1. A timely piece as I write chapter 8 of my third non-fiction. I love to tell stories in my writings, but at times I catch myself slipping back into the telling mode. Thanks, Jerry, for the shot in the arm.

  2. Jerry, you have written me for years. I have been too busy to write but now I am considering writing a second book to publish or having a blog. Do you have opinion on this? My daughter, attorney, has scared me to death (sorta) with the problems of a blog.
    Thank you for sending me info. I will now read all.

  3. My dad, a pastor, used to say that stories are windows that let in the light. Jesus seemed to agree and told stories all the time too. Years later, my PK days long a memory, I still remember many of the stories and illustrations Dad shared from the pulpit and they still shine ight in my soul just when I need it. Great post, Jerry. Thanks for always being worth the read.

  4. I began a nonfiction piece several years ago, and through Novel Blueprint course believe it to probably not be enough to keep a reader interested. I decided to make it based on a true story so I could add more dilemma to the story. It is about an auto mechanics teacher of prison inmates. He teaches 22 students repair skills and life skills. Some of the terrible trouble I will place him in actually happened during the setting of this story, but in other prisons. It also addresses some of the contraband issues and affairs of employees of the prison with an inmate, and how the subsequent changes affected him.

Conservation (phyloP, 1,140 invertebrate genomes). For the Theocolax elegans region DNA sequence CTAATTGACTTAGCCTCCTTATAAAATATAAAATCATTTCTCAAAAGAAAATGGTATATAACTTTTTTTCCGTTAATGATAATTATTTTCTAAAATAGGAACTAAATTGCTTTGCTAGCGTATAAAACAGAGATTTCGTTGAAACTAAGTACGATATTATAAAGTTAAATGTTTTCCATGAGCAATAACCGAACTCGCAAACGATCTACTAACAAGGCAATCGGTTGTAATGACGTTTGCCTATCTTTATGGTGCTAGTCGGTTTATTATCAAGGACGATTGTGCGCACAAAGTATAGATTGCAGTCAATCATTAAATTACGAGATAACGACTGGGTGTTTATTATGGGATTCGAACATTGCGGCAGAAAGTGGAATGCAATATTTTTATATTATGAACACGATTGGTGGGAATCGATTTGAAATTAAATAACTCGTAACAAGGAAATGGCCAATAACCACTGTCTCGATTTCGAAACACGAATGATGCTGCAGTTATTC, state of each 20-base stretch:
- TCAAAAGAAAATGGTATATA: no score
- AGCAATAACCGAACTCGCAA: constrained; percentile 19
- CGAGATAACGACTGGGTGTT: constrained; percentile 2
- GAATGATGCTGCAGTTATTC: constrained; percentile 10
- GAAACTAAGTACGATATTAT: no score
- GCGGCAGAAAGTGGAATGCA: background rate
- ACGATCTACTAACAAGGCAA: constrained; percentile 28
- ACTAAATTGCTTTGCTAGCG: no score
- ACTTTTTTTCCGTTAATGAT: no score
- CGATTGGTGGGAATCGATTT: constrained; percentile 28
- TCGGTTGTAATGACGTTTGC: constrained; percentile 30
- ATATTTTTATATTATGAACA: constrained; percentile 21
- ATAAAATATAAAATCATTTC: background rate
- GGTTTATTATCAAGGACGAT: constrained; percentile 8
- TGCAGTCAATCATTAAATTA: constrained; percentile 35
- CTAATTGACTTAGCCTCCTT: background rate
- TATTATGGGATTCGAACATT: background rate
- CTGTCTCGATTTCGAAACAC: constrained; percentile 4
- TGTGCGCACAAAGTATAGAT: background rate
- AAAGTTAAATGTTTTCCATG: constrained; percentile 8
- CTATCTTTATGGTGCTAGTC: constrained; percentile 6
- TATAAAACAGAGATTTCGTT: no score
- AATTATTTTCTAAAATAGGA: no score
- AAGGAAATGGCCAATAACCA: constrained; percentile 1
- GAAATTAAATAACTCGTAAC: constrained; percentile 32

I could not use real names in most of these instances anyway, except where it is actually on public record. This is another reason I went with based on a true story. Please tell me if I am on the right path with this story, or suggest an alternative path. It is something I am passionate about, as I have had people I love on both sides of that prison fence.

  5. Jerry, this is so clarifying and helpful. I have quite a few personal anecdotes, but what about others? I love the examples you’ve shared about Michael Jourdan being cut from his high school team, and Steven Spielberg being rejected from film school three times. Are there online resources for stories like these, or have you gleaned them from your own reading?

  6. Hi Jerry. When writing a manuscript, do you suggest any specific font in Microsoft Word? Is there a specific font that publishers prefer?